It is impossible to imagine life without technology. As a matter of fact, technical innovations are set to play a major role in shaping our future. Which is why it is more important than ever that children are introduced to it from an early age. “Technology is in everything. It’s shifting more and more into other directions as well. Nowadays, for example, they are even looking for technically trained people in healthcare. Technology is becoming more and more predominant and is widely applicable across all sectors. You can’t imagine any job without it,” Manon Pijnenburg points out.
In a playful way
Pijnenburg is co-owner of the high-tech machinery manufacturer AAE based in Helmond, the Netherlands. She is also chair of the Hightech Foundation Helmond-De Peel, where 50 companies have joined forces to promote technology in the Helmond-De Peel region. She says: “Collectively, you make more of an impact than all the companies can achieve on their own. It is important that children and students are given the right kind of information about the technical sector. This applies to all other sectors too. It’s about them being able to take everything into consideration and make the right educational and professional choices for themselves.”
According to Pijnenburgh, this is still lacking sometimes, which is why it needs to start during elementary school. “This is not always easy because technology is not always at the top of the priority list there. But as partners, we can make sure that technology is brought to their attention in a playful and accessible way.”
Adults have an important role to play
The promotion of technology is also done through partnerships with other companies and organizations. The aim is to reach as many children – but also adults – as possible. After all, parents and teachers play a major role in the child’s decision-making process. Stefan Slenders, manager of KOP Bureau, states: “In the Kempen region, we see that more and more young people are opting for technology. But there is still a lot to gain in this area. Parents and teachers play a crucial role in this respect. One of our focal points is to show these adults all the opportunities that technology has to offer.”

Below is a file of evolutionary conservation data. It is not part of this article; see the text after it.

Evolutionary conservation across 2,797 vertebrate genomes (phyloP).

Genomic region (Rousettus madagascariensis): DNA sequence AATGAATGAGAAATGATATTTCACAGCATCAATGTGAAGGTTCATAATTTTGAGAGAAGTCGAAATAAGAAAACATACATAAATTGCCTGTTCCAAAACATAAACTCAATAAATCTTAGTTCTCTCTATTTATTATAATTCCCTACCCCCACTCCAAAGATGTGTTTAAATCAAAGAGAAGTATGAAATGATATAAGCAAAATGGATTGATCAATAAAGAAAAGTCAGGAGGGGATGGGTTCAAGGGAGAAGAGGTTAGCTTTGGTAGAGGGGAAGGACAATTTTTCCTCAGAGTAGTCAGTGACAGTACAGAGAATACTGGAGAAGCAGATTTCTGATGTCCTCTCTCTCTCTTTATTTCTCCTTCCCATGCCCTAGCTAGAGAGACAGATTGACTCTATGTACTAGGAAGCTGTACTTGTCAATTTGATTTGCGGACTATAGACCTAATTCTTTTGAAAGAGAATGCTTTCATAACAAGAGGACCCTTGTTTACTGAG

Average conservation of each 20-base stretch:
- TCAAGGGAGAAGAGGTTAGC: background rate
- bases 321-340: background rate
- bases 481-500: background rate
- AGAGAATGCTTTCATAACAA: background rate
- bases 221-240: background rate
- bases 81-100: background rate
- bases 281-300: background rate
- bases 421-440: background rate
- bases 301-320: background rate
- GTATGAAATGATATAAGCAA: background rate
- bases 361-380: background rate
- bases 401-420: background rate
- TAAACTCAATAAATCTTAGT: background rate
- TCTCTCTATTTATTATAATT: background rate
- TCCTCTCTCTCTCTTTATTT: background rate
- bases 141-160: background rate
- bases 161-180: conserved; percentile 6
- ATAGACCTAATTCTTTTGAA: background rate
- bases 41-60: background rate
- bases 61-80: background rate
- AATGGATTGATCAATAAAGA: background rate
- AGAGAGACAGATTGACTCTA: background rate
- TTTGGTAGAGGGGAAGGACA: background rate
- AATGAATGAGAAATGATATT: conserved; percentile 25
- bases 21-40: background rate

The The KOP (Kempisch Ondernemers Platform) is an umbrella business association made up of four Kempen municipalities, namely Bergeijk, Bladel, Eersel and Reusel-De Mierden. “It’s a subregion within Brainport Eindhoven. There are 440 manufacturing companies in Kempen that employ around 7000 people. We have set up the KempenTech program in order to ensure that these companies have well-trained personnel in the future.” Via this program, young people can become acquainted with technology throughout the school year, both inside and outside of the school buildings. “We are also planning to develop a special program to increase understanding of the link between agriculture, innovation and technology. We’re able to show young people the importance of technology in food cultivation this way,” Slenders believes.
Lianne van den Wittenboer, senior project leader for education at Brainport Development, is also fully committed to promoting technology in education. For instance, she develops independent teaching materials for elementary and secondary education together with companies in the region. “In all regions, you see that classes are now embracing this. The lesson plans are packed with assignments from our regional companies. Teachers recognize that having students learn about technology from an early age is extremely important. We are supporting them in introducing this into the classroom in an accessible way,” Van den Wittenboer adds.
A lesson plan has been developed in conjunction with AAE. In this example, students learn through a hands-on assignment how a dispensing syringe is made: “It’s a lot of fun to have them think about how you put straight lines on a round tube,” She adds: “It’s unique in our region that we can use materials from our own companies. This allows students at home or in the classroom to get a good look inside a company. What’s more, it fits in with the curriculum; it can take the place of other teaching materials.”
Dutch Technology Week
Slenders, Pijnenburg and Van den Wittenboer spend the entire year promoting technology. Although they regularly look for ways to work together, they will be joining forces once more during the Dutch Technology Week from 31 May to 5 June. Pijnenburg: “We have been a partner of the DTW for a long time and AAE takes part in a lot of events. The speed dates are one example of this. As a company, we find it important to do our bit. You need to invest at the front end to be able to ensure that there is enough influx of new staff for the future.” The speed dates are being held via the DTW Online Platform. Students from secondary schools and tech companies engage in discussions with each other here.
“We organize various activities throughout the year via the Hightech Helmond- De Peel Foundation. But the DTW is a kind of finale week, when everything comes together,” Pijnenburg goes on to explain. “Due to corona, there is a lot that can’t take place, but there is also plenty that is possible. The reach is now wider than usual thanks to all the online activities. Fortunately, we are also able to do a lot in the classrooms, so I think we have found a good mix. It’s great that through our collaboration with Brainport Development, we are now reaching all age groups and educational levels.”
Getting to know regional companies